About Bacon grease
Bacon fat liquefies and becomes bacon drippings when it is heated. Once cool, it firms into lard if from uncured meat, or rendered bacon fat if from cured meat. Bacon fat is flavorful and is used for various cooking purposes. Traditionally, bacon grease is saved in British and southern U.S. cuisine, and used as a base for cooking and as an all-purpose flavoring, for everything from gravy to cornbread to salad dressing.
Bacon, or bacon fat, is often used for barding roast fowl and game birds, especially those that have little fat themselves. Barding consists of laying strips of bacon or other fats over a roast; a variation is the traditional method of preparing filet mignon of beef, which is wrapped in strips of bacon before cooking. The bacon itself may afterwards be discarded or served to eat, like cracklings.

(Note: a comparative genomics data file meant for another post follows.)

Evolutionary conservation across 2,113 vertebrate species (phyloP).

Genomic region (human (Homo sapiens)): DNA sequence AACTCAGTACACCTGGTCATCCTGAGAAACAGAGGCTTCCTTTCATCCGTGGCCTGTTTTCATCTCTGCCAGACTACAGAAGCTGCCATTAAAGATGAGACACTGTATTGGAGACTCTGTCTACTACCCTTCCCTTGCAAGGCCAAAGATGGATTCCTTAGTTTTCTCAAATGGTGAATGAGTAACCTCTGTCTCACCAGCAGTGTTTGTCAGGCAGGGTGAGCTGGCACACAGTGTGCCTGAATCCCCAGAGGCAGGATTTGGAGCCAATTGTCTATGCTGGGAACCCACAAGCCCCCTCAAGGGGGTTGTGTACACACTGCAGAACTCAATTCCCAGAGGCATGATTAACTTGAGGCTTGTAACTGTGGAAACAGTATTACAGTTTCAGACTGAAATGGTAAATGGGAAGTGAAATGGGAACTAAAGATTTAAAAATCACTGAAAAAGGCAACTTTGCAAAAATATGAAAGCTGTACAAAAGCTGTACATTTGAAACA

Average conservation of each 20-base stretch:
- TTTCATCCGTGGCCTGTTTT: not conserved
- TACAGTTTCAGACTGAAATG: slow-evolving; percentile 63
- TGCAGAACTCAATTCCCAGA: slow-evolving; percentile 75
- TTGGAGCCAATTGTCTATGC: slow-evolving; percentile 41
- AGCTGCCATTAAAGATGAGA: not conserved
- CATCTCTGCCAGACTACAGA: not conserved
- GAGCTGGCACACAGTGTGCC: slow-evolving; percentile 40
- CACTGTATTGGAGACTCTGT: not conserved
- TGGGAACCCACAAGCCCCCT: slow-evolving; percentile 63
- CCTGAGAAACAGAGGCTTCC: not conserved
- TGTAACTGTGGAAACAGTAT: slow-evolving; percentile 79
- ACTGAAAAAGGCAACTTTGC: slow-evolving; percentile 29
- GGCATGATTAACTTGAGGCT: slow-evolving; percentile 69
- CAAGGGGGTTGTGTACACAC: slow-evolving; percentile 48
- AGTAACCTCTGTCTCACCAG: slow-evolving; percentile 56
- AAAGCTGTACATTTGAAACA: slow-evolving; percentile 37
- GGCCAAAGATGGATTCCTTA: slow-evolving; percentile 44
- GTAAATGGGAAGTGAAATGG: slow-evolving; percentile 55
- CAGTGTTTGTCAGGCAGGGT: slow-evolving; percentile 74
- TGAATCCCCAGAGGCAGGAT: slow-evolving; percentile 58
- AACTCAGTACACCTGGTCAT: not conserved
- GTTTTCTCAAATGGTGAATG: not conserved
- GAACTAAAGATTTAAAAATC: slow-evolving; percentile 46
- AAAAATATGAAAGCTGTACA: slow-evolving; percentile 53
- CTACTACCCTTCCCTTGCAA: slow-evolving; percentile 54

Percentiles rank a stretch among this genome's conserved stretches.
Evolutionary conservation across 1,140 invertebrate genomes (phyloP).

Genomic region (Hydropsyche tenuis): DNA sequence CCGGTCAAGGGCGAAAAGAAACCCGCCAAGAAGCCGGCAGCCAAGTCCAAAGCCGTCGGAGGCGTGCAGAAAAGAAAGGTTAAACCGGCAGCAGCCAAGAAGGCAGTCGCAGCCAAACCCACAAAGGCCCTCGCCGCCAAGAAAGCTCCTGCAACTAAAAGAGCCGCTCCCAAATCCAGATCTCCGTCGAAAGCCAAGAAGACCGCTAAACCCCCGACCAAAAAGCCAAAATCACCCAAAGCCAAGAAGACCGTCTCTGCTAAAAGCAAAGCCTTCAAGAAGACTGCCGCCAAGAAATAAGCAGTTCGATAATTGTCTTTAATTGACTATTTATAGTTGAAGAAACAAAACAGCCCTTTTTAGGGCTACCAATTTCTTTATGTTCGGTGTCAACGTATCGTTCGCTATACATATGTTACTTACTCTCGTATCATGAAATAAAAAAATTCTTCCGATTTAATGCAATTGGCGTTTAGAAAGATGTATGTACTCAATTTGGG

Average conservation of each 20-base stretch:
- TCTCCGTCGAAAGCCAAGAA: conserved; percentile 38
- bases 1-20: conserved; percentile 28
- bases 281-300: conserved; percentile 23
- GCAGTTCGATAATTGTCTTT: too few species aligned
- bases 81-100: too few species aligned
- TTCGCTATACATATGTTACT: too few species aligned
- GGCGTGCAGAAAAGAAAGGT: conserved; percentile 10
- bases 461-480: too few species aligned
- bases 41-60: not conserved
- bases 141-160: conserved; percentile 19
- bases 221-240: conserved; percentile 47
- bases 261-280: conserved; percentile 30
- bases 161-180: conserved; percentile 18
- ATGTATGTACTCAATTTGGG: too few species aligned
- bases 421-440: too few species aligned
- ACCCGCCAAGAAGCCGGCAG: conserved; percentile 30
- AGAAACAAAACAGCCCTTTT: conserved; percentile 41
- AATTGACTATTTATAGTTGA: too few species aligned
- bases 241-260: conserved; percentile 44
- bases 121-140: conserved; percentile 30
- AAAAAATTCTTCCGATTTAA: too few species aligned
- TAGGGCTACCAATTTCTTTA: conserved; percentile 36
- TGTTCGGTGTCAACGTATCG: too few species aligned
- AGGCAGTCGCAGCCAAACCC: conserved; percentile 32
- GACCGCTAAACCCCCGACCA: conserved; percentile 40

One teaspoon (4 g, 0.14 oz) of bacon grease has 38 Calories (160 kJ). It is composed almost completely of fat, with very little additional nutritional value. Bacon fat is roughly 40% saturated. Despite the health consequences of excessive bacon grease consumption, it remains popular in the cuisine of the American South.